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Bonny Doon – The Magnificent Opulence of Randall Grahm Part II

October 21, 2010 Fifty-Two Weeks, Santa Cruz County 3 Comments

An unavoidable consequence of making available great volumes of both written and verbal opinion is that you are bound to win both allies and enemies. It is then no surprise that Randall Grahm has acquired both. He has been both a pioneer and innovator for wine, which has endeared him to many. He has railed against or championed for any number of controversial matters (screw caps, wine critics, the dumbing down of wine) and this has won him his fair share of scorn and Anti-Grahm Fans.

In Bonny Doon – Slaying the Beast (you can read that here), I wanted to present the story of how Bonny Doon came to be, how they lost their way, and how they have dedicated themselves to correcting their errors. In reality, the topics addressed in that article were only a short part of the hour and a half conversation I shared with Grahm. The topics varied, from bio-dynamics to Twitter, the paradox of wine critics to his daughter’s Mandarin lessons (Wǒ juéde tā xuéxi Zhōngwen shì fēichánghǎo Randall. Zhōngwen kěyǐ bāngzhù tā. Anyone know PinYin?).

So while I could spend much time writing, rewriting, trying to be cleaver, and then convincing myself that I succeeded at it (which is not hard to do, I mean come on, look at what I write!), I thought it would better serve the public and present a conversation with Grahm, without an abundance of speculation or critique. However you may feel about the career of Grahm, he has devoted three decades to the making of wine, the promotion of wine, and the zealous loving of wine. He has learned a thing or two and formed a few modest opinions along the way.

The words are Randall’s, unedited and largely in their entirety. I do not know that Randall and I would agree on all things (I am a squared glasses kind of guy), but I was fascinated and educated by our time together. And so, a conversation with Randall Grahm…

ALP: Do you have a love hate relationship with marketing?

RG: “Yes…yes. I have no background in traditional marketing; I don’t want to make wines to specifically pander to consumer’s tastes. I won’t ever, ever, have anything like a focus group. I would never make a wine that I didn’t prefer, imagining that the customers would prefer it. If I did that, all would be lost.”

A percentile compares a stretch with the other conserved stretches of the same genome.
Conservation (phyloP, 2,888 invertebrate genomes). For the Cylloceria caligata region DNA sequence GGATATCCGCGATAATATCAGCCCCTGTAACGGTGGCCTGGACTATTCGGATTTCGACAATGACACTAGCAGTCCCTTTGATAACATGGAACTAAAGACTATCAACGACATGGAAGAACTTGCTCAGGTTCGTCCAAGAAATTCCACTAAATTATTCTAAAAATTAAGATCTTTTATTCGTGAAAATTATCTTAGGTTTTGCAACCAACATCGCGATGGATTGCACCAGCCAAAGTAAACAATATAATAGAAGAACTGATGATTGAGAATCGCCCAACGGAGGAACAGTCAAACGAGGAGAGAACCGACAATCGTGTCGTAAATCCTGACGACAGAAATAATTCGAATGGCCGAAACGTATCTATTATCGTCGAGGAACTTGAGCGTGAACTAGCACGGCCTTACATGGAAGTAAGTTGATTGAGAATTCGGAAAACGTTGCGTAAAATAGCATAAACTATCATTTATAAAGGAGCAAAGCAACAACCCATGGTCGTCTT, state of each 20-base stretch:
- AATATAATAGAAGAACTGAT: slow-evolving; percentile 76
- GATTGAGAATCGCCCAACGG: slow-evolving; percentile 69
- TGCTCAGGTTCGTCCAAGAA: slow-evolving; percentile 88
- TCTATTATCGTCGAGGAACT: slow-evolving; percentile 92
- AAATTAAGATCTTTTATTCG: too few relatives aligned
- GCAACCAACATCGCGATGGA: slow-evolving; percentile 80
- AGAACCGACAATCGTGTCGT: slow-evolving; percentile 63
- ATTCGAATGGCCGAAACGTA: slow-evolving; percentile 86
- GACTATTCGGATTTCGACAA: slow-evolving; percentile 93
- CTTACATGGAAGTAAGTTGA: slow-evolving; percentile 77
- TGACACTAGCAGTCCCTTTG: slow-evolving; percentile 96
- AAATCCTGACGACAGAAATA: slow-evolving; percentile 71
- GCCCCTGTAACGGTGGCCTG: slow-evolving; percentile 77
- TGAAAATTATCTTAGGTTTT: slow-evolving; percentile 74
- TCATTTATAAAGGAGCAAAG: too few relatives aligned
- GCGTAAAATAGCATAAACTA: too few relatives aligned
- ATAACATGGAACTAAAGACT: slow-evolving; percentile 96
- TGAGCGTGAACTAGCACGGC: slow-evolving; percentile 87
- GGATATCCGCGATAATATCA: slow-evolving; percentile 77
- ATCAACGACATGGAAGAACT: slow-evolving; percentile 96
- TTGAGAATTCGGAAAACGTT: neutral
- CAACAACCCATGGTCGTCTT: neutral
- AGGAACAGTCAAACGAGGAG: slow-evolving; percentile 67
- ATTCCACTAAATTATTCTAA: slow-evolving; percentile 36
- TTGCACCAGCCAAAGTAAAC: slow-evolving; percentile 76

“I enjoy [marketing], but it’s like, I could imagine enjoying crack cocaine too. It’s too easy for me to kind of get trapped in marketing world and focus too much of my efforts in that realm and not enough in the other (winemaking).  On the other hand, for me it’s very hard to always know how to use my time. When you need to sell wine, when you must sell wine, it’s hard not spending more time thinking about how to sell more wine.”

ALP: You are rather prolific on Twitter (380,000+ followers), do you see it as a valuable tool?

RG: “I don’t know if it’s a valuable tool. Again, it’s sort of like a benign crack cocaine addition, more or less benign. I think it could be useful at some point. I guess the deeper question is, what sort of physiological needs is it meeting in me that’s not being met otherwise?  It’s not a shrewd calculated move on my part. Somebody said, it must have been a year and a half ago, ‘have you heard of Twitter?’ To which I said, ‘no.’ ‘You should really try Twitter,’ they said. I said, ‘really, why? What do you do?’ ‘You just talk about whatever.’ So I was like, ‘OK,’ and I just started doing it. Not there long after, people said, ‘he’s a really good Twitterer,’ whatever that is. Then the folks from Twitter said, ‘would you do a wine tasting for Twitter?’ I thought, ‘you know, these guys are kind of connected to the World, it probably wouldn’t be a bad thing to do,’ so I did it. I go to their office and do this uber geeky tasting and their all (here Randall mimics text messaging and we laugh).”

Then a couple of weeks later, someone in their organization said, ‘Randall is kind of a cool guy’ and they put me on their recommended list. It was there for awhile, like six months and lots of people, in like, Indonesia and Brazil began following me and I don’t think they understood a word of what I was saying. So I sort of have this unnaturally high number of followers and it’s a direct artifact of that.”

ALP: What are you thoughts on wine criticism in the US?

RG: “Wine criticism in this Country I think rewards the wrong qualities in wine. It rewards power and concentration and impressiveness, rather than subtlety, rather than nuance, rather than complexity and I think people are making wine to chase this particular aesthetic. I am a very laissez-faire kind of person. Every winemaker should be able to make what they want and every winemaker should be allowed to drink what they want. But I think we do our customers a disservice  by not creating more, or not allowing for more stylistic variability and diversity. It’s boring if all the wines are the same. That’s wrong, it’s wrong for everyone to try to create the same wine. As a critic, you shouldn’t be acting in such a way, writing in such a way, that the effect creates less diversity, rather than more diversity. Your job should be to encourage the richness of the wine world, not the narrowing of the wine world. That’s my only major criticism I have of the influential wine writers in this Country, who will remain nameless.” (this last part was said with a smile)